Archive for August 19th, 2010

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Drags Aloud

Thursday, 19 August, 2010

Supremely professional entertainment of the highest calibre

Edinburgh 2010, Udderbelly, Cowgate – 5th-29th August ( 22.50 )

Drags Aloud's Linda Lamont

Jessica James,  Amanda Monroe, Kris Del Vayze and Linda Lamont are quite definitely stars. They are supreme movement artists and dancers who entertained the late night Festival audience  with masterful playing of glorious women in splendid dresses. Jessica James’s beautiful costume designs are one key to the shining beauty of the show, more than matched by the wry humour and extra-ordinarily shapely legs of these delightful men in high heels dancing divinely. The sound track is a clever vehicle for their send up/homage to great movies, played with panache and precision.

The tiny theatre space is filled with their vibrant, over-the-top characters. Their comic timing is always perfect, down to the last eyelash, as they play off one another beautifully to create scenes filled with good humoured rivalry and Hollywood glamour. When they are not on stage they are on screen playing a medley of other characters discussing what films they wish to work upon. These ‘movie’ fillers are necessary to allow for complete costume changes and are splendidly funny. They are put together as rough “rushes”, keeping the audience entertained while setting up each scene.

Jessica James writes and directs the shows as well as performing. The deadpan humour of her movement and her famed “ belligerent dancing “ are on display from the top of the show and never fail to raise a belly laugh while the feather-light Linda Lamont leaps and pirouettes elegantly in truly balletic prima donna style, wearing high heels in which it would challenge most women to simply walk elegantly. Linda’s “Dorothy” is a delight, full of mischief and youthful charm. Her face is a mobile picture book and her dancing is wonderful throughout. Kris Del Vayze has a dry wit which permeates her performance, whether as a woman in lovely dresses or as a man in trousers and high heels. His eyes are poetically powerful and her high kicks display legs which would be the envy of many a model. As the Big Cat she is splendidly mean and very funny. Her command of the movement from the pinky to the instep is laced with experience and stunning accuracy. She also assists with the costuming and the very tight, professional choreography of Drags Aloud shows. Amanda Monroe is a curvy sensuous character with  a soft wicked sense of humour. She is the one most likely to convince the unsuspecting she is a woman since her décolletage looks great in a low cut gown. Her mobile face and elegant arms bring great charm to the stage. She plays many lovely “ dumb “characters, including a glamorous foil to Jessica’s Titanic granny, with consummate grace. Each of the performers is glorious and all together they create breathtakingly astonishing brilliance.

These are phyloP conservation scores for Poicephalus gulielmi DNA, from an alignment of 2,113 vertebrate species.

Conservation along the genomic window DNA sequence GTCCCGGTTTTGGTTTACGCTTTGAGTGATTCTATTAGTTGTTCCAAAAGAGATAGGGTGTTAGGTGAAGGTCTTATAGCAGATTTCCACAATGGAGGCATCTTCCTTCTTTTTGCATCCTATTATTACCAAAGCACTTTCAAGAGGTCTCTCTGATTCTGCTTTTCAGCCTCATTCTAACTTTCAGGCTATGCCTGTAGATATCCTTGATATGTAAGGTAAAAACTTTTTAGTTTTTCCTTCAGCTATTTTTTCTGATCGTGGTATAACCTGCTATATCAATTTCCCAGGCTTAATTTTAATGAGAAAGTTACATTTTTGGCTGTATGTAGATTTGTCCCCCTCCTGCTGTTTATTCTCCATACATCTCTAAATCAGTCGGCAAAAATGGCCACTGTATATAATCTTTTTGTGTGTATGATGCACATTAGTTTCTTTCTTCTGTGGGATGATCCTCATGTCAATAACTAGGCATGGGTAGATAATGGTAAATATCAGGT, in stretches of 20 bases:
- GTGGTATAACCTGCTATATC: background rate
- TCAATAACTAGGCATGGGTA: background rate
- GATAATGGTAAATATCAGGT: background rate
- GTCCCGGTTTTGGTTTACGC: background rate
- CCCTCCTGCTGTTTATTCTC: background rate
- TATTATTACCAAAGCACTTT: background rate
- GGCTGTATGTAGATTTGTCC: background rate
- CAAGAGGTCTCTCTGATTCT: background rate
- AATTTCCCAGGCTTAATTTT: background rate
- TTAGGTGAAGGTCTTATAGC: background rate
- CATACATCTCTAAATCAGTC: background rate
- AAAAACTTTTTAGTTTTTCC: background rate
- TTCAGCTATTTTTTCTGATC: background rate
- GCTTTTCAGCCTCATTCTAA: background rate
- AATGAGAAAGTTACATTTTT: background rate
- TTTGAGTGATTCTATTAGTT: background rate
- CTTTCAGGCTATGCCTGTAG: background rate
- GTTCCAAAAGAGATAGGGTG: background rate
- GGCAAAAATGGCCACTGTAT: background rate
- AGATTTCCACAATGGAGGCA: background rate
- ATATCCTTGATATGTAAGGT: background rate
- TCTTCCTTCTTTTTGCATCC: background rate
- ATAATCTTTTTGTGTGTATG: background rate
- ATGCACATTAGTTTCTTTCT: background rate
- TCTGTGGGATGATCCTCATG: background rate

This  Australian Company struck a chord with everyone in the mixed age, mixed race, Edinburgh Festival audience and I suspect they could hold their own in any homophobic working men’s club . It is wonderful to see truly beautiful costumes of such creativity worn by people who possess all the skills to display them well, entertain with gusto and create laughter with each step. Do go and see Drags Aloud at the Movies. You will have treated yourself to one of the gems of the festival.

CAST Jessica James, Linda Lamont, Amanda Monroe, Kris Del Vayze – Drag Artistes